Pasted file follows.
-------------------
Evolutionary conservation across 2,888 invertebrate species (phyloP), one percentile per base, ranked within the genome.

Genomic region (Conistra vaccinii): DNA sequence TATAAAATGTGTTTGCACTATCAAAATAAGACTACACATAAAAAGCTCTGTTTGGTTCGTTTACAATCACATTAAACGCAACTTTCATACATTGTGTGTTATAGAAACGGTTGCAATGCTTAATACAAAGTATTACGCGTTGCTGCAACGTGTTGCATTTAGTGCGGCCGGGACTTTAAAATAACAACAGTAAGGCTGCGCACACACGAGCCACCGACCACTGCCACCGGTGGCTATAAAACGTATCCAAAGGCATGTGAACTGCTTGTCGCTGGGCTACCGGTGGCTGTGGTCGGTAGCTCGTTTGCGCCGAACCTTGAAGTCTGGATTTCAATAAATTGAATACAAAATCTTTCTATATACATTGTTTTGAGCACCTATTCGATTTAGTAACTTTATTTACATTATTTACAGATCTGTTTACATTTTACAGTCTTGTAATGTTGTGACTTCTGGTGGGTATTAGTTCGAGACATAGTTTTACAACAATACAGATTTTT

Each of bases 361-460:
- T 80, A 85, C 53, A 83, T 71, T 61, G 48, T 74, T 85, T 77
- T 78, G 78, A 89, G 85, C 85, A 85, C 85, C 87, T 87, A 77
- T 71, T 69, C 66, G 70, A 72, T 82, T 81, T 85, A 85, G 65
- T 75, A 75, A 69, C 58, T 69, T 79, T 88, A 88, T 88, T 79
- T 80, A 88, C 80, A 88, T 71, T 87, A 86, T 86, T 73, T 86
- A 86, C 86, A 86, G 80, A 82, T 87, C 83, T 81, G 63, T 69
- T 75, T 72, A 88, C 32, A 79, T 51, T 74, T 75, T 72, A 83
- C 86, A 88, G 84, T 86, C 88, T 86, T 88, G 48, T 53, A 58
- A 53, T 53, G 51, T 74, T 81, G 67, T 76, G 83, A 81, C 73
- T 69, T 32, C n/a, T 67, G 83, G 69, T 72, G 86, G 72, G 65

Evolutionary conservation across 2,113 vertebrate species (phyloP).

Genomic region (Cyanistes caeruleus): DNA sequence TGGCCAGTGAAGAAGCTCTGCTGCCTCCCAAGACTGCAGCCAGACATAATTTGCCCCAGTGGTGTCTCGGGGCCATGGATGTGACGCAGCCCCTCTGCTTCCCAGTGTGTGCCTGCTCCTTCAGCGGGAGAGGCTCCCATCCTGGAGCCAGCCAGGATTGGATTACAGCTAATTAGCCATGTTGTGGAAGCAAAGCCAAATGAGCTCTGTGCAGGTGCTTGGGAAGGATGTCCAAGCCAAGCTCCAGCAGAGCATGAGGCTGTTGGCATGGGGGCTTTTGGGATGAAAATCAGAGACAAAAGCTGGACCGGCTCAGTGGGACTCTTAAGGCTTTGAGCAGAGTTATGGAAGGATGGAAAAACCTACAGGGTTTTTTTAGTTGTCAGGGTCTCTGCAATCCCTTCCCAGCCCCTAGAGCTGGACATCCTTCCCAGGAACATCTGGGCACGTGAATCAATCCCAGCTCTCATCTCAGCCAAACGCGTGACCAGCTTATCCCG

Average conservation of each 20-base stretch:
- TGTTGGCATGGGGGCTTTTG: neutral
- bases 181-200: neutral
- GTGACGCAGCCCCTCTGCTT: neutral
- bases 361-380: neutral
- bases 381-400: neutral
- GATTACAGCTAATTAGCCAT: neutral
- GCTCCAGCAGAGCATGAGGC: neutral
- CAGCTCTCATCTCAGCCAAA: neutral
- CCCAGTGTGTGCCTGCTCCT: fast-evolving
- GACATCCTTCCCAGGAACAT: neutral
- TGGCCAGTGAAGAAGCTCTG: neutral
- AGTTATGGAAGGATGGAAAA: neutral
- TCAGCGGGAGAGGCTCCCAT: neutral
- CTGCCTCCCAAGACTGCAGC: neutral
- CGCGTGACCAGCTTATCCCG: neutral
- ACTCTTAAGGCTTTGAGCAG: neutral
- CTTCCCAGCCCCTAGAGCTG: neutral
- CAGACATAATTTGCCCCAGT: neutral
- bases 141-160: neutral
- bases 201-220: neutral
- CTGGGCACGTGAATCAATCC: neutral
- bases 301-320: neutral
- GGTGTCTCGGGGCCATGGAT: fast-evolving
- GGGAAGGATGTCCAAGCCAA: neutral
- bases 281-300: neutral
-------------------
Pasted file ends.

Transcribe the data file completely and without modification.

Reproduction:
Evolutionary conservation across 2,888 invertebrate species (phyloP), one percentile per base, ranked within the genome.

Genomic region (Conistra vaccinii): DNA sequence TATAAAATGTGTTTGCACTATCAAAATAAGACTACACATAAAAAGCTCTGTTTGGTTCGTTTACAATCACATTAAACGCAACTTTCATACATTGTGTGTTATAGAAACGGTTGCAATGCTTAATACAAAGTATTACGCGTTGCTGCAACGTGTTGCATTTAGTGCGGCCGGGACTTTAAAATAACAACAGTAAGGCTGCGCACACACGAGCCACCGACCACTGCCACCGGTGGCTATAAAACGTATCCAAAGGCATGTGAACTGCTTGTCGCTGGGCTACCGGTGGCTGTGGTCGGTAGCTCGTTTGCGCCGAACCTTGAAGTCTGGATTTCAATAAATTGAATACAAAATCTTTCTATATACATTGTTTTGAGCACCTATTCGATTTAGTAACTTTATTTACATTATTTACAGATCTGTTTACATTTTACAGTCTTGTAATGTTGTGACTTCTGGTGGGTATTAGTTCGAGACATAGTTTTACAACAATACAGATTTTT

Each of bases 361-460:
- T 80, A 85, C 53, A 83, T 71, T 61, G 48, T 74, T 85, T 77
- T 78, G 78, A 89, G 85, C 85, A 85, C 85, C 87, T 87, A 77
- T 71, T 69, C 66, G 70, A 72, T 82, T 81, T 85, A 85, G 65
- T 75, A 75, A 69, C 58, T 69, T 79, T 88, A 88, T 88, T 79
- T 80, A 88, C 80, A 88, T 71, T 87, A 86, T 86, T 73, T 86
- A 86, C 86, A 86, G 80, A 82, T 87, C 83, T 81, G 63, T 69
- T 75, T 72, A 88, C 32, A 79, T 51, T 74, T 75, T 72, A 83
- C 86, A 88, G 84, T 86, C 88, T 86, T 88, G 48, T 53, A 58
- A 53, T 53, G 51, T 74, T 81, G 67, T 76, G 83, A 81, C 73
- T 69, T 32, C n/a, T 67, G 83, G 69, T 72, G 86, G 72, G 65

Evolutionary conservation across 2,113 vertebrate species (phyloP).

Genomic region (Cyanistes caeruleus): DNA sequence TGGCCAGTGAAGAAGCTCTGCTGCCTCCCAAGACTGCAGCCAGACATAATTTGCCCCAGTGGTGTCTCGGGGCCATGGATGTGACGCAGCCCCTCTGCTTCCCAGTGTGTGCCTGCTCCTTCAGCGGGAGAGGCTCCCATCCTGGAGCCAGCCAGGATTGGATTACAGCTAATTAGCCATGTTGTGGAAGCAAAGCCAAATGAGCTCTGTGCAGGTGCTTGGGAAGGATGTCCAAGCCAAGCTCCAGCAGAGCATGAGGCTGTTGGCATGGGGGCTTTTGGGATGAAAATCAGAGACAAAAGCTGGACCGGCTCAGTGGGACTCTTAAGGCTTTGAGCAGAGTTATGGAAGGATGGAAAAACCTACAGGGTTTTTTTAGTTGTCAGGGTCTCTGCAATCCCTTCCCAGCCCCTAGAGCTGGACATCCTTCCCAGGAACATCTGGGCACGTGAATCAATCCCAGCTCTCATCTCAGCCAAACGCGTGACCAGCTTATCCCG

Average conservation of each 20-base stretch:
- TGTTGGCATGGGGGCTTTTG: neutral
- bases 181-200: neutral
- GTGACGCAGCCCCTCTGCTT: neutral
- bases 361-380: neutral
- bases 381-400: neutral
- GATTACAGCTAATTAGCCAT: neutral
- GCTCCAGCAGAGCATGAGGC: neutral
- CAGCTCTCATCTCAGCCAAA: neutral
- CCCAGTGTGTGCCTGCTCCT: fast-evolving
- GACATCCTTCCCAGGAACAT: neutral
- TGGCCAGTGAAGAAGCTCTG: neutral
- AGTTATGGAAGGATGGAAAA: neutral
- TCAGCGGGAGAGGCTCCCAT: neutral
- CTGCCTCCCAAGACTGCAGC: neutral
- CGCGTGACCAGCTTATCCCG: neutral
- ACTCTTAAGGCTTTGAGCAG: neutral
- CTTCCCAGCCCCTAGAGCTG: neutral
- CAGACATAATTTGCCCCAGT: neutral
- bases 141-160: neutral
- bases 201-220: neutral
- CTGGGCACGTGAATCAATCC: neutral
- bases 301-320: neutral
- GGTGTCTCGGGGCCATGGAT: fast-evolving
- GGGAAGGATGTCCAAGCCAA: neutral
- bases 281-300: neutral